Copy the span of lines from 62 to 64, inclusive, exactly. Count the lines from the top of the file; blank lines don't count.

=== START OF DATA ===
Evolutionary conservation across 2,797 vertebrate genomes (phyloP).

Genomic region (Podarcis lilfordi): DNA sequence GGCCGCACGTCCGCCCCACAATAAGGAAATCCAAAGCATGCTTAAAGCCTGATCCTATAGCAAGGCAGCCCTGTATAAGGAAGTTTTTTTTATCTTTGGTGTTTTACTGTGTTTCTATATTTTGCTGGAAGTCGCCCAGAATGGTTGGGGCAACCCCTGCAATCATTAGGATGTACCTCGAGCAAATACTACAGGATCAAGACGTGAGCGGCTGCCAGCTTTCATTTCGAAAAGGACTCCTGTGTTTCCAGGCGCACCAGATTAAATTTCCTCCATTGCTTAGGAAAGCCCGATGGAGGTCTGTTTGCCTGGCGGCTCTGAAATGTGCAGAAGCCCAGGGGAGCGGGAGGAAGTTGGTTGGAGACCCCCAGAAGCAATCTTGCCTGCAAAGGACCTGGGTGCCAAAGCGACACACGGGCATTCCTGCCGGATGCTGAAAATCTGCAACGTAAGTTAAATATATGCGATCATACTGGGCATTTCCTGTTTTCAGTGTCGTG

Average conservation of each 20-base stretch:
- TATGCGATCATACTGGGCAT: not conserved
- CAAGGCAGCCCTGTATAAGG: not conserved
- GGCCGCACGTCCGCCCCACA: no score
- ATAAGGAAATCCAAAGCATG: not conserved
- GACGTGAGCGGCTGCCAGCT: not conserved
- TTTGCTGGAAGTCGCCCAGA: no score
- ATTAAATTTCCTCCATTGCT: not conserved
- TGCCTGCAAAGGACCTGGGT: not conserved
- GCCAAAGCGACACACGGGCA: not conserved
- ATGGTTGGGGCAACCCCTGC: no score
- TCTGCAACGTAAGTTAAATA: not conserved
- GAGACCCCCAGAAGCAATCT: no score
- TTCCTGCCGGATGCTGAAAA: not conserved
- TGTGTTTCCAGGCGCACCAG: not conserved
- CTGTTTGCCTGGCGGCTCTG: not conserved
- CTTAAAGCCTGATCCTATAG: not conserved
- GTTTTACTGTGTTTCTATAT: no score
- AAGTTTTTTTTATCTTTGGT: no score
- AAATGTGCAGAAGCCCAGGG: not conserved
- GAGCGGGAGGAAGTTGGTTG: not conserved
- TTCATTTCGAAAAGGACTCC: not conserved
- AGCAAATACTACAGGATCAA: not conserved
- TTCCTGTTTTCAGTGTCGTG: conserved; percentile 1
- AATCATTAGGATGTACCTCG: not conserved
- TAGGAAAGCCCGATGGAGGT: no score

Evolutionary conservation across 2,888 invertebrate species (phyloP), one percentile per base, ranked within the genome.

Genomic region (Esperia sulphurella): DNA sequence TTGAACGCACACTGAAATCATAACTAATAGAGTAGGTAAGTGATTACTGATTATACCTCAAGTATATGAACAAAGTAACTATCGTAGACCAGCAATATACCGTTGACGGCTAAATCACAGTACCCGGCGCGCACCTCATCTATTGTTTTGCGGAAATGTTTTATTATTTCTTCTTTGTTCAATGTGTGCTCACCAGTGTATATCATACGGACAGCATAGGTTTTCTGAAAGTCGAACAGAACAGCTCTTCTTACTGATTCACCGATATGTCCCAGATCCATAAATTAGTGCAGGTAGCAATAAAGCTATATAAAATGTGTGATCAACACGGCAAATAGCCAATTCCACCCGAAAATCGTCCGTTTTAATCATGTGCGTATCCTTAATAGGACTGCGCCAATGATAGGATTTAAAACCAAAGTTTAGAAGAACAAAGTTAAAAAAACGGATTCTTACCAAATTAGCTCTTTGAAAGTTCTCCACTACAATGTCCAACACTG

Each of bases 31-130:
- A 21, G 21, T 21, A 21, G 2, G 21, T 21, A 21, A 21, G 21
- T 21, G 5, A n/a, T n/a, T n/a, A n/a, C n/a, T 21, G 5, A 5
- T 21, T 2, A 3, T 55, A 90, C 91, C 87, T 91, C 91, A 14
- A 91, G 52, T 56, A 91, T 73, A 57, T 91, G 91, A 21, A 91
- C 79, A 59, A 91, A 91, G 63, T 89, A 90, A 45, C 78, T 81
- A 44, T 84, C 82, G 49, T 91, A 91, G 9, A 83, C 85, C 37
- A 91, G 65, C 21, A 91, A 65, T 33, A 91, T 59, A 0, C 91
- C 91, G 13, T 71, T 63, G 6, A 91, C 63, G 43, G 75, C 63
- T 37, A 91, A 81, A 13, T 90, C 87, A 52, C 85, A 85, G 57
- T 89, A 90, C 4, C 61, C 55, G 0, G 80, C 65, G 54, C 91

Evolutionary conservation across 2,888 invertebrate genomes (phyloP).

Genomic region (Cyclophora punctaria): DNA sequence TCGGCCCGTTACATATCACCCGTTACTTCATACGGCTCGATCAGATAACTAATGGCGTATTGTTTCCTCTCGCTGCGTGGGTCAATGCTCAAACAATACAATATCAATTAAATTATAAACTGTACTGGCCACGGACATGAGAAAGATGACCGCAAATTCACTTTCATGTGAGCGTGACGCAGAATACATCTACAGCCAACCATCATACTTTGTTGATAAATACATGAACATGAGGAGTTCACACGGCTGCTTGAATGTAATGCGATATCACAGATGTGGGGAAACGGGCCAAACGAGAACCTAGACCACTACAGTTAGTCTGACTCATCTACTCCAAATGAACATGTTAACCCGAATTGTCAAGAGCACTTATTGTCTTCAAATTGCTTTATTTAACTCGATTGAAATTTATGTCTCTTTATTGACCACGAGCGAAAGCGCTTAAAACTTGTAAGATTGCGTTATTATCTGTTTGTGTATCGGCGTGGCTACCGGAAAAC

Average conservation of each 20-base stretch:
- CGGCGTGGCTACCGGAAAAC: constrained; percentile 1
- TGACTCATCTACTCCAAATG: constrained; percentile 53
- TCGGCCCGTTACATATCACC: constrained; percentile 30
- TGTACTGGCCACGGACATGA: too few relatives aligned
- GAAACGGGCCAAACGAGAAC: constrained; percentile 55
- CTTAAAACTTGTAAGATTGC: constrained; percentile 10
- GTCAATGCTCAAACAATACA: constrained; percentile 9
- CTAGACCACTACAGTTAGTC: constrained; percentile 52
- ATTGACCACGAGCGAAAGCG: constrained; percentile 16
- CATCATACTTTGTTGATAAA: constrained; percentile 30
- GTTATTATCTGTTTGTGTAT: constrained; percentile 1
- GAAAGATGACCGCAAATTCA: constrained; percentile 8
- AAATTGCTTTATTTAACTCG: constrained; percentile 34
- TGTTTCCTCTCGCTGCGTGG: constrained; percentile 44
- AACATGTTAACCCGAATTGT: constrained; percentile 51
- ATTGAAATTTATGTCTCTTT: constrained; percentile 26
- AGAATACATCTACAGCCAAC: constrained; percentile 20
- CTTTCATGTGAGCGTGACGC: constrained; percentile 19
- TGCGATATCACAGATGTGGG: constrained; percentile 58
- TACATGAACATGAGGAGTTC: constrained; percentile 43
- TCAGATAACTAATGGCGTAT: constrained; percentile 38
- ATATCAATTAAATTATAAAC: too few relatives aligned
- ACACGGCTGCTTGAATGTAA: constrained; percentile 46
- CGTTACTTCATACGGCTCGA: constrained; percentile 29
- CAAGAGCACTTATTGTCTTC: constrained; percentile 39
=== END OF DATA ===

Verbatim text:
- CTTTCATGTGAGCGTGACGC: constrained; percentile 19
- TGCGATATCACAGATGTGGG: constrained; percentile 58
- TACATGAACATGAGGAGTTC: constrained; percentile 43